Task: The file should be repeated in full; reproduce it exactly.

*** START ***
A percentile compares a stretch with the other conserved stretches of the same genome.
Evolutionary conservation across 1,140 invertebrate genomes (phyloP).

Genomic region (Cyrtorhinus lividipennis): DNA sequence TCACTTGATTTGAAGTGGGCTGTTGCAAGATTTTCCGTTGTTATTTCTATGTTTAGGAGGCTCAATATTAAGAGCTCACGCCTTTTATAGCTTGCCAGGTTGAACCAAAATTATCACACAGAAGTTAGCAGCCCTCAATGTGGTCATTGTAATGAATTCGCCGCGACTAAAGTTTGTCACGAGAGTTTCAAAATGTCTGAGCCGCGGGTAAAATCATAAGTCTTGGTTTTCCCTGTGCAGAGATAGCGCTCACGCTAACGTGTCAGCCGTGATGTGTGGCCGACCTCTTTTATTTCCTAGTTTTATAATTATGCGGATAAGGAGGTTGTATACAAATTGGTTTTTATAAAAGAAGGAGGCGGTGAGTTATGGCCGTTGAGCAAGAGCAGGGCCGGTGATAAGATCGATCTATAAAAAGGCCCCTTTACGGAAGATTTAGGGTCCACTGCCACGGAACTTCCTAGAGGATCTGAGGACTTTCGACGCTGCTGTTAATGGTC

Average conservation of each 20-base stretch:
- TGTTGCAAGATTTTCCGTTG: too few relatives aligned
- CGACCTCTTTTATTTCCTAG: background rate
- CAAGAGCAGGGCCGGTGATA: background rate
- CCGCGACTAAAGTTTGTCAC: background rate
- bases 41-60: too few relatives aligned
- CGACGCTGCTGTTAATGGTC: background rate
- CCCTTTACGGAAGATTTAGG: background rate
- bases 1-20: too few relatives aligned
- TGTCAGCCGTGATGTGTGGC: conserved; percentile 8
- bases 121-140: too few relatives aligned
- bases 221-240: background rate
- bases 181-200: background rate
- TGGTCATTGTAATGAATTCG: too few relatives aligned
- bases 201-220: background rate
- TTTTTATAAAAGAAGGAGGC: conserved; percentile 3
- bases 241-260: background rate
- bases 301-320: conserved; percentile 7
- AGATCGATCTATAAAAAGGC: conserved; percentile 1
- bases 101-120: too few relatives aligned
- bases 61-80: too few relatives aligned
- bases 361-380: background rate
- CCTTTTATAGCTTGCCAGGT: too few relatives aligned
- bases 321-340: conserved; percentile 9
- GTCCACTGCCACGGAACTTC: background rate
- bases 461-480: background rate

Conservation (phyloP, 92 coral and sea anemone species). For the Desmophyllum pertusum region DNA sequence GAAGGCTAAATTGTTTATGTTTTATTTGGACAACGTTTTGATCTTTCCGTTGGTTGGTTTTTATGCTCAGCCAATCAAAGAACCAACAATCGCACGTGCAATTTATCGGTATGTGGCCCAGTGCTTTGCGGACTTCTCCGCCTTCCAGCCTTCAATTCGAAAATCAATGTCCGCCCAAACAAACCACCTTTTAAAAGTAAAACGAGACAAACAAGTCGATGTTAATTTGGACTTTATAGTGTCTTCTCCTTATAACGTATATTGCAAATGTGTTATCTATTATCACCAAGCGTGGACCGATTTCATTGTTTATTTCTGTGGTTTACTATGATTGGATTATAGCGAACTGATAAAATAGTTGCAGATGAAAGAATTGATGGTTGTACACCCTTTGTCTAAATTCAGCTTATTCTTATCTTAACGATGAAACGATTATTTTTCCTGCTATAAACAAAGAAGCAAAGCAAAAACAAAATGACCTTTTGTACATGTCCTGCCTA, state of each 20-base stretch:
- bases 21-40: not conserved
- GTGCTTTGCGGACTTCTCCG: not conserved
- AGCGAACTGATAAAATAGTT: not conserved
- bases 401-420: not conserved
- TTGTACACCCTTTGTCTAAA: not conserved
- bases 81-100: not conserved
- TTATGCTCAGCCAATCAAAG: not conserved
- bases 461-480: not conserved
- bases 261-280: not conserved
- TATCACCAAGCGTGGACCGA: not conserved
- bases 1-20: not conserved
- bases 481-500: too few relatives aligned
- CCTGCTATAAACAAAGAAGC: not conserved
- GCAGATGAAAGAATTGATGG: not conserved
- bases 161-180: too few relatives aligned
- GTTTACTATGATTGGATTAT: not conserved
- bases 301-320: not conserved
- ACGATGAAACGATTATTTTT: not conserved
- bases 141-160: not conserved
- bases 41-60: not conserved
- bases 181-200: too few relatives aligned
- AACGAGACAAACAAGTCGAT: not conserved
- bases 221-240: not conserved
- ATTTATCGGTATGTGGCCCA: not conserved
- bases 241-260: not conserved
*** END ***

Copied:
A percentile compares a stretch with the other conserved stretches of the same genome.
Evolutionary conservation across 1,140 invertebrate genomes (phyloP).

Genomic region (Cyrtorhinus lividipennis): DNA sequence TCACTTGATTTGAAGTGGGCTGTTGCAAGATTTTCCGTTGTTATTTCTATGTTTAGGAGGCTCAATATTAAGAGCTCACGCCTTTTATAGCTTGCCAGGTTGAACCAAAATTATCACACAGAAGTTAGCAGCCCTCAATGTGGTCATTGTAATGAATTCGCCGCGACTAAAGTTTGTCACGAGAGTTTCAAAATGTCTGAGCCGCGGGTAAAATCATAAGTCTTGGTTTTCCCTGTGCAGAGATAGCGCTCACGCTAACGTGTCAGCCGTGATGTGTGGCCGACCTCTTTTATTTCCTAGTTTTATAATTATGCGGATAAGGAGGTTGTATACAAATTGGTTTTTATAAAAGAAGGAGGCGGTGAGTTATGGCCGTTGAGCAAGAGCAGGGCCGGTGATAAGATCGATCTATAAAAAGGCCCCTTTACGGAAGATTTAGGGTCCACTGCCACGGAACTTCCTAGAGGATCTGAGGACTTTCGACGCTGCTGTTAATGGTC

Average conservation of each 20-base stretch:
- TGTTGCAAGATTTTCCGTTG: too few relatives aligned
- CGACCTCTTTTATTTCCTAG: background rate
- CAAGAGCAGGGCCGGTGATA: background rate
- CCGCGACTAAAGTTTGTCAC: background rate
- bases 41-60: too few relatives aligned
- CGACGCTGCTGTTAATGGTC: background rate
- CCCTTTACGGAAGATTTAGG: background rate
- bases 1-20: too few relatives aligned
- TGTCAGCCGTGATGTGTGGC: conserved; percentile 8
- bases 121-140: too few relatives aligned
- bases 221-240: background rate
- bases 181-200: background rate
- TGGTCATTGTAATGAATTCG: too few relatives aligned
- bases 201-220: background rate
- TTTTTATAAAAGAAGGAGGC: conserved; percentile 3
- bases 241-260: background rate
- bases 301-320: conserved; percentile 7
- AGATCGATCTATAAAAAGGC: conserved; percentile 1
- bases 101-120: too few relatives aligned
- bases 61-80: too few relatives aligned
- bases 361-380: background rate
- CCTTTTATAGCTTGCCAGGT: too few relatives aligned
- bases 321-340: conserved; percentile 9
- GTCCACTGCCACGGAACTTC: background rate
- bases 461-480: background rate

Conservation (phyloP, 92 coral and sea anemone species). For the Desmophyllum pertusum region DNA sequence GAAGGCTAAATTGTTTATGTTTTATTTGGACAACGTTTTGATCTTTCCGTTGGTTGGTTTTTATGCTCAGCCAATCAAAGAACCAACAATCGCACGTGCAATTTATCGGTATGTGGCCCAGTGCTTTGCGGACTTCTCCGCCTTCCAGCCTTCAATTCGAAAATCAATGTCCGCCCAAACAAACCACCTTTTAAAAGTAAAACGAGACAAACAAGTCGATGTTAATTTGGACTTTATAGTGTCTTCTCCTTATAACGTATATTGCAAATGTGTTATCTATTATCACCAAGCGTGGACCGATTTCATTGTTTATTTCTGTGGTTTACTATGATTGGATTATAGCGAACTGATAAAATAGTTGCAGATGAAAGAATTGATGGTTGTACACCCTTTGTCTAAATTCAGCTTATTCTTATCTTAACGATGAAACGATTATTTTTCCTGCTATAAACAAAGAAGCAAAGCAAAAACAAAATGACCTTTTGTACATGTCCTGCCTA, state of each 20-base stretch:
- bases 21-40: not conserved
- GTGCTTTGCGGACTTCTCCG: not conserved
- AGCGAACTGATAAAATAGTT: not conserved
- bases 401-420: not conserved
- TTGTACACCCTTTGTCTAAA: not conserved
- bases 81-100: not conserved
- TTATGCTCAGCCAATCAAAG: not conserved
- bases 461-480: not conserved
- bases 261-280: not conserved
- TATCACCAAGCGTGGACCGA: not conserved
- bases 1-20: not conserved
- bases 481-500: too few relatives aligned
- CCTGCTATAAACAAAGAAGC: not conserved
- GCAGATGAAAGAATTGATGG: not conserved
- bases 161-180: too few relatives aligned
- GTTTACTATGATTGGATTAT: not conserved
- bases 301-320: not conserved
- ACGATGAAACGATTATTTTT: not conserved
- bases 141-160: not conserved
- bases 41-60: not conserved
- bases 181-200: too few relatives aligned
- AACGAGACAAACAAGTCGAT: not conserved
- bases 221-240: not conserved
- ATTTATCGGTATGTGGCCCA: not conserved
- bases 241-260: not conserved